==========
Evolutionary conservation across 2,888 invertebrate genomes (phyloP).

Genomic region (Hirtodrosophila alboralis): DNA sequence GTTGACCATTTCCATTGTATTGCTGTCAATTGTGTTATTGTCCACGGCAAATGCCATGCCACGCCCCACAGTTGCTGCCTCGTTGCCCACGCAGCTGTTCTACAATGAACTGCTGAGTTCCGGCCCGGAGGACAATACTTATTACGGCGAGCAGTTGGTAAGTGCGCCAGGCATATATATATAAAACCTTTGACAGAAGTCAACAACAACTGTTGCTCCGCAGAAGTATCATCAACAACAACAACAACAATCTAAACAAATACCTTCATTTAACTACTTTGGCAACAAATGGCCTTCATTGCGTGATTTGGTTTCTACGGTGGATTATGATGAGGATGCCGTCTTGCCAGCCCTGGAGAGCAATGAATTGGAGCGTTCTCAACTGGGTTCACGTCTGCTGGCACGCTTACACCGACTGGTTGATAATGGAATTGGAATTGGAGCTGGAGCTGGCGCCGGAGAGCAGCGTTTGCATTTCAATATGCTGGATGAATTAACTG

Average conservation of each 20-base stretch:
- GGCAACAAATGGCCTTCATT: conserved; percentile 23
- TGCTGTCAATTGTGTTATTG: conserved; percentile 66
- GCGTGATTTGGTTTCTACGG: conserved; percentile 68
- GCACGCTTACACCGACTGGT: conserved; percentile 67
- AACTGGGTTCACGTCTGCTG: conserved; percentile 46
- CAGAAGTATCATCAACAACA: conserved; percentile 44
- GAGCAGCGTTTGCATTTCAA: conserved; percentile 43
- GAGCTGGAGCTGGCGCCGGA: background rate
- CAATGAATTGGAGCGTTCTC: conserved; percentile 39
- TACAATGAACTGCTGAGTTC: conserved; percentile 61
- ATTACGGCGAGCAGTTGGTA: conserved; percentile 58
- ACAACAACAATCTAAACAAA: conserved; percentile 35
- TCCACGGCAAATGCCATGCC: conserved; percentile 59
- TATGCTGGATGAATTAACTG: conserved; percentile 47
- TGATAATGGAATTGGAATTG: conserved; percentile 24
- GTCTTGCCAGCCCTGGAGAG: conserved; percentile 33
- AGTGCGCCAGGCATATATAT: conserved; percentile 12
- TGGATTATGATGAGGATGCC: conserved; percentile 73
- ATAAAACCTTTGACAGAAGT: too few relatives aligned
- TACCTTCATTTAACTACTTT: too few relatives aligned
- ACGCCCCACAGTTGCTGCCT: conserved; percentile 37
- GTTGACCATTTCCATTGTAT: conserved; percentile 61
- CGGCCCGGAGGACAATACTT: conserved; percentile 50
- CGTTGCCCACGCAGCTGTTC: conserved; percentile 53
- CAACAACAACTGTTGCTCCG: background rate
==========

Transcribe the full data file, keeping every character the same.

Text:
Evolutionary conservation across 2,888 invertebrate genomes (phyloP).

Genomic region (Hirtodrosophila alboralis): DNA sequence GTTGACCATTTCCATTGTATTGCTGTCAATTGTGTTATTGTCCACGGCAAATGCCATGCCACGCCCCACAGTTGCTGCCTCGTTGCCCACGCAGCTGTTCTACAATGAACTGCTGAGTTCCGGCCCGGAGGACAATACTTATTACGGCGAGCAGTTGGTAAGTGCGCCAGGCATATATATATAAAACCTTTGACAGAAGTCAACAACAACTGTTGCTCCGCAGAAGTATCATCAACAACAACAACAACAATCTAAACAAATACCTTCATTTAACTACTTTGGCAACAAATGGCCTTCATTGCGTGATTTGGTTTCTACGGTGGATTATGATGAGGATGCCGTCTTGCCAGCCCTGGAGAGCAATGAATTGGAGCGTTCTCAACTGGGTTCACGTCTGCTGGCACGCTTACACCGACTGGTTGATAATGGAATTGGAATTGGAGCTGGAGCTGGCGCCGGAGAGCAGCGTTTGCATTTCAATATGCTGGATGAATTAACTG

Average conservation of each 20-base stretch:
- GGCAACAAATGGCCTTCATT: conserved; percentile 23
- TGCTGTCAATTGTGTTATTG: conserved; percentile 66
- GCGTGATTTGGTTTCTACGG: conserved; percentile 68
- GCACGCTTACACCGACTGGT: conserved; percentile 67
- AACTGGGTTCACGTCTGCTG: conserved; percentile 46
- CAGAAGTATCATCAACAACA: conserved; percentile 44
- GAGCAGCGTTTGCATTTCAA: conserved; percentile 43
- GAGCTGGAGCTGGCGCCGGA: background rate
- CAATGAATTGGAGCGTTCTC: conserved; percentile 39
- TACAATGAACTGCTGAGTTC: conserved; percentile 61
- ATTACGGCGAGCAGTTGGTA: conserved; percentile 58
- ACAACAACAATCTAAACAAA: conserved; percentile 35
- TCCACGGCAAATGCCATGCC: conserved; percentile 59
- TATGCTGGATGAATTAACTG: conserved; percentile 47
- TGATAATGGAATTGGAATTG: conserved; percentile 24
- GTCTTGCCAGCCCTGGAGAG: conserved; percentile 33
- AGTGCGCCAGGCATATATAT: conserved; percentile 12
- TGGATTATGATGAGGATGCC: conserved; percentile 73
- ATAAAACCTTTGACAGAAGT: too few relatives aligned
- TACCTTCATTTAACTACTTT: too few relatives aligned
- ACGCCCCACAGTTGCTGCCT: conserved; percentile 37
- GTTGACCATTTCCATTGTAT: conserved; percentile 61
- CGGCCCGGAGGACAATACTT: conserved; percentile 50
- CGTTGCCCACGCAGCTGTTC: conserved; percentile 53
- CAACAACAACTGTTGCTCCG: background rate